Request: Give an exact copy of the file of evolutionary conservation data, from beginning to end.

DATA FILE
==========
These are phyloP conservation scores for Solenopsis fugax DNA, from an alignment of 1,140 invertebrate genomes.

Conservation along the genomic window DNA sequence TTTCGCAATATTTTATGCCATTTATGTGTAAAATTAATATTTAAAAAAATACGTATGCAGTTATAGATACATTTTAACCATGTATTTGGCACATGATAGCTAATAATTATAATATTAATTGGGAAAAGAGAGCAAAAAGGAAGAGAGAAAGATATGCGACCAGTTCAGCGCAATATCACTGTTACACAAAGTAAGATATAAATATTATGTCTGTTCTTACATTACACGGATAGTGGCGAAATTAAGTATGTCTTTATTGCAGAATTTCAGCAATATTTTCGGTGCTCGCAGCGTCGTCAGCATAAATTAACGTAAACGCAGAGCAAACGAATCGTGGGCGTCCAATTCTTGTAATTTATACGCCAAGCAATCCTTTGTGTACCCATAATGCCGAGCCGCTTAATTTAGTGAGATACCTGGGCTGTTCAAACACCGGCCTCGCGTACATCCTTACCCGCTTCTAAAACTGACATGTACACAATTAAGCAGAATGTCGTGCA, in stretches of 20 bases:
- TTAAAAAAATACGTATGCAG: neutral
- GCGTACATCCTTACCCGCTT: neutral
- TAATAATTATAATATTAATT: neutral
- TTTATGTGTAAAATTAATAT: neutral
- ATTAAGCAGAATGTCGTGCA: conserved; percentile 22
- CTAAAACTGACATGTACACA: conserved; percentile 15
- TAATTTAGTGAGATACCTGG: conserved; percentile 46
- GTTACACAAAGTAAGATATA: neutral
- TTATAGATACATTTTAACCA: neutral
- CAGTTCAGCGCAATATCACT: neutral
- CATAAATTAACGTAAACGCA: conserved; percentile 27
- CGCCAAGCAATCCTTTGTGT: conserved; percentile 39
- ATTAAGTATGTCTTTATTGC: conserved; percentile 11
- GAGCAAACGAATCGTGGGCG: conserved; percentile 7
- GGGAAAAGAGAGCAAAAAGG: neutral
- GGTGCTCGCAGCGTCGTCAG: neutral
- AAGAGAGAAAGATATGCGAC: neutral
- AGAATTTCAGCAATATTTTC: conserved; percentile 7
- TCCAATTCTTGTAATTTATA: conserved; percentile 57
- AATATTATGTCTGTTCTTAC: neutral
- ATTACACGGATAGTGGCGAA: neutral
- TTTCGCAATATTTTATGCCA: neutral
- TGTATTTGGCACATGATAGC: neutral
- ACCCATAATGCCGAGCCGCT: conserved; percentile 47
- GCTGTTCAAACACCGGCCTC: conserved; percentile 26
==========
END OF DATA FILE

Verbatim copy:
These are phyloP conservation scores for Solenopsis fugax DNA, from an alignment of 1,140 invertebrate genomes.

Conservation along the genomic window DNA sequence TTTCGCAATATTTTATGCCATTTATGTGTAAAATTAATATTTAAAAAAATACGTATGCAGTTATAGATACATTTTAACCATGTATTTGGCACATGATAGCTAATAATTATAATATTAATTGGGAAAAGAGAGCAAAAAGGAAGAGAGAAAGATATGCGACCAGTTCAGCGCAATATCACTGTTACACAAAGTAAGATATAAATATTATGTCTGTTCTTACATTACACGGATAGTGGCGAAATTAAGTATGTCTTTATTGCAGAATTTCAGCAATATTTTCGGTGCTCGCAGCGTCGTCAGCATAAATTAACGTAAACGCAGAGCAAACGAATCGTGGGCGTCCAATTCTTGTAATTTATACGCCAAGCAATCCTTTGTGTACCCATAATGCCGAGCCGCTTAATTTAGTGAGATACCTGGGCTGTTCAAACACCGGCCTCGCGTACATCCTTACCCGCTTCTAAAACTGACATGTACACAATTAAGCAGAATGTCGTGCA, in stretches of 20 bases:
- TTAAAAAAATACGTATGCAG: neutral
- GCGTACATCCTTACCCGCTT: neutral
- TAATAATTATAATATTAATT: neutral
- TTTATGTGTAAAATTAATAT: neutral
- ATTAAGCAGAATGTCGTGCA: conserved; percentile 22
- CTAAAACTGACATGTACACA: conserved; percentile 15
- TAATTTAGTGAGATACCTGG: conserved; percentile 46
- GTTACACAAAGTAAGATATA: neutral
- TTATAGATACATTTTAACCA: neutral
- CAGTTCAGCGCAATATCACT: neutral
- CATAAATTAACGTAAACGCA: conserved; percentile 27
- CGCCAAGCAATCCTTTGTGT: conserved; percentile 39
- ATTAAGTATGTCTTTATTGC: conserved; percentile 11
- GAGCAAACGAATCGTGGGCG: conserved; percentile 7
- GGGAAAAGAGAGCAAAAAGG: neutral
- GGTGCTCGCAGCGTCGTCAG: neutral
- AAGAGAGAAAGATATGCGAC: neutral
- AGAATTTCAGCAATATTTTC: conserved; percentile 7
- TCCAATTCTTGTAATTTATA: conserved; percentile 57
- AATATTATGTCTGTTCTTAC: neutral
- ATTACACGGATAGTGGCGAA: neutral
- TTTCGCAATATTTTATGCCA: neutral
- TGTATTTGGCACATGATAGC: neutral
- ACCCATAATGCCGAGCCGCT: conserved; percentile 47
- GCTGTTCAAACACCGGCCTC: conserved; percentile 26